Back in May, 3M won the first MDL bellwether trial in In re: Bair Hugger Forced Air Warning Devices Prods. Liab. Litig. (D. Minn.). The case was Gareis v. 3M Company and at the time of trial, the only claim remaining in the case was for strict liability design defect under South Carolina law. 2018 WL 5307824 at *1 (D. Minn. Oct. 26, 2018). Plaintiff’s negligence, failure to warn, unfair and deceptive trade practices, misrepresentation, and unjust enrichment claims had all been dismissed on summary judgment. Following the defense verdict, plaintiff moved for a new trial based on dangerously thin grounds. The kind of grounds that simply crumble when even the slightest force is brought to bear. And that’s pretty much what happened. Plaintiff’s arguments just fell apart.

Plaintiff’s first argument was that the court improperly excluded evidence that would have helped him prove a design defect. Id. at *2. And the court’s first conclusion was that plaintiff “identif[ied] no prejudice” from the exclusion of the evidence. With no discussion of how the trial result would vary with the admission of the evidence, plaintiff’s motion had to be denied. Id. But the court also went on to explain why the evidence was properly excluded.

Plaintiff wanted to admit evidence of defendant’s “knowledge of risk-utility.” Id. But, “the manufacturer’s mental state is not an element of a strict liability claim for design defect.” Id. Under South Carolina law, the focus in a strict liability “centers upon the alleged defectively designed product,” not the manufacturer’s conduct. Id. Since the evidence wouldn’t go to an element of plaintiff’s claim, it was irrelevant and inadmissible. Plaintiff also argued that certain alternative design evidence was improperly excluded based solely on the argument that he should not have been limited to only alternative designs that “achieve the same function by the same mechanism.” Id. at *3. In other words, plaintiff wanted to introduce “alternatives” that were actually “different” products. That bare bones assertion didn’t move the court to go back and revisit its already correct in limine ruling on the issue.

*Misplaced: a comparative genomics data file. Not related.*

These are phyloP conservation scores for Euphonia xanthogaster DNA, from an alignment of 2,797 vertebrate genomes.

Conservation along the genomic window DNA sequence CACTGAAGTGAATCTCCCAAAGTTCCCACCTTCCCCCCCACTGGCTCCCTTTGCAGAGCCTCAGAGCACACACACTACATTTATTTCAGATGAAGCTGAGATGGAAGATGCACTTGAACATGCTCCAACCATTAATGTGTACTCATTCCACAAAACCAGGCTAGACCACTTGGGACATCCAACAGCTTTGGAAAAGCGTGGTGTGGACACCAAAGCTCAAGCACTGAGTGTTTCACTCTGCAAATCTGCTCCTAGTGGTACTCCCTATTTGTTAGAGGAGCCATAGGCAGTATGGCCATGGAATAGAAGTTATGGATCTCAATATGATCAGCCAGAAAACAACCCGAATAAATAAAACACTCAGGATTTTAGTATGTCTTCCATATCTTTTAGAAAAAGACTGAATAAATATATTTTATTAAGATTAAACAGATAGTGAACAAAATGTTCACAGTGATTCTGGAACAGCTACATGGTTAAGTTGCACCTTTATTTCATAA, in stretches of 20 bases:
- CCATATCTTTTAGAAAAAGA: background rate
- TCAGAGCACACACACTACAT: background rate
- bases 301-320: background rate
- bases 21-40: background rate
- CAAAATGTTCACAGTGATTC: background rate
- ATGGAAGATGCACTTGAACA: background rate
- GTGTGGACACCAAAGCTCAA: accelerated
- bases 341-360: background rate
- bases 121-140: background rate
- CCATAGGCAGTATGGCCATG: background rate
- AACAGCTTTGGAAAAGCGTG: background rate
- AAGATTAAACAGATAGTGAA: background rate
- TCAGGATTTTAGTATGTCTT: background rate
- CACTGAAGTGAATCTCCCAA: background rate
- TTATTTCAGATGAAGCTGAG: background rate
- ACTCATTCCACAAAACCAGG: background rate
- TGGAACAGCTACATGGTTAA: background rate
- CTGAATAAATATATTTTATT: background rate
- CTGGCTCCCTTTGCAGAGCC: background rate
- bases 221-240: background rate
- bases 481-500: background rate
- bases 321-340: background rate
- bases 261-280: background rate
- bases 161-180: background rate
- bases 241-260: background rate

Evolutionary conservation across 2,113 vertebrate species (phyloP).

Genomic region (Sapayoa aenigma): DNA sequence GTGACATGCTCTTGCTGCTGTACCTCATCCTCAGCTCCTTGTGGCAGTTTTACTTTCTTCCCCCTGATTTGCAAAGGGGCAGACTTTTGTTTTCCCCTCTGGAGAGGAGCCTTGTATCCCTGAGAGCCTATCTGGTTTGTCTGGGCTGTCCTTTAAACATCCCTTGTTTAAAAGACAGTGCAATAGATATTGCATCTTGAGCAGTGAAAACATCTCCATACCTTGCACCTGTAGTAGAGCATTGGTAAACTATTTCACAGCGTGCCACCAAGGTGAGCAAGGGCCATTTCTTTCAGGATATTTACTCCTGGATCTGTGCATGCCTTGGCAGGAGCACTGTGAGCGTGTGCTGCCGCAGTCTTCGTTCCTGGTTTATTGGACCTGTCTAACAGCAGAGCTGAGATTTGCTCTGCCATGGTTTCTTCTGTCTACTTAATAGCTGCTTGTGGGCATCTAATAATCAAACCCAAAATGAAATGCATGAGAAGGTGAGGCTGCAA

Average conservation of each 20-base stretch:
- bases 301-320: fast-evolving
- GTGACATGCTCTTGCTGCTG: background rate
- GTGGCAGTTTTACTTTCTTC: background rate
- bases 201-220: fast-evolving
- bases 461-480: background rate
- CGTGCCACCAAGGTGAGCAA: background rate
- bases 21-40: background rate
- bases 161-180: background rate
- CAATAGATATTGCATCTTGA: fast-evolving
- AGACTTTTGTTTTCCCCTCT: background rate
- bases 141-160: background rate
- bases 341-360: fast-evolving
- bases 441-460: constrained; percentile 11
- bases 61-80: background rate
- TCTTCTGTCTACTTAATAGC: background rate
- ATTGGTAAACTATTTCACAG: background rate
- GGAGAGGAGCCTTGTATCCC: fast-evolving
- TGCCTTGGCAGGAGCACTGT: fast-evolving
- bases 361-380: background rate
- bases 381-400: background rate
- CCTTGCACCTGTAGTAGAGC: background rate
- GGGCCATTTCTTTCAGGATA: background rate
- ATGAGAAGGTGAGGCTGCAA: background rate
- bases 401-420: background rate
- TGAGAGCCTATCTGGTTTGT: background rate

Plaintiff then moved on to evidence it argued was improperly admitted. Testimony by defense experts that plaintiff alleged was not disclosed in the expert’s Rule 26 disclosures and therefore was inadmissible at trial. But, it you’re going to argue surprise – it really needs to be a surprise. For example, plaintiff argued that defendant’s expert did not disclose that he intended to use a video of a study used to validate his experiment and therefore plaintiff couldn’t effectively cross-examine the witness regarding the details of the experiment. Id. at *4. But, plaintiff saw the video during the MDL Science Day, referenced it in his motion to exclude defendant’s expert, knew that it was available on defendant’s website, and even question the expert about it at his deposition. Id. Not really a sneak attack. The court found no violation of the Rule 26’s disclosure requirements, but even if there had been, “the admission of the video was harmless.” Id. Plaintiff tried to make the same argument about defense expert’s testimony concerning a study cited by plaintiff’s expert. While defendant’s expert didn’t cite the study, his report did opine on the substance of the study. Id. Again, hard to be surprised about a study your own expert relied on. There are a few other similar examples in the opinion.

Finally, plaintiff tried to argue that testimony that never happened should also have been excluded. Go ahead, you can re-read that sentence. It’s accurate. Evidence of FDA clearance of the device was excluded in limine. At trial, defense counsel started to ask a question about the FDA’s examination of the device to which plaintiff’s counsel immediately objected. The objection was sustained. The question was not answered. At sidebar, plaintiff asked that the testimony be stricken. The court denied the request because there was no testimony to strike. Plaintiff argued that the failure to strike testimony that didn’t exist was grounds for a new trial. The court didn’t agree. No new trial. Id. at *6. Bair Hugger score remains 1-0 defendant.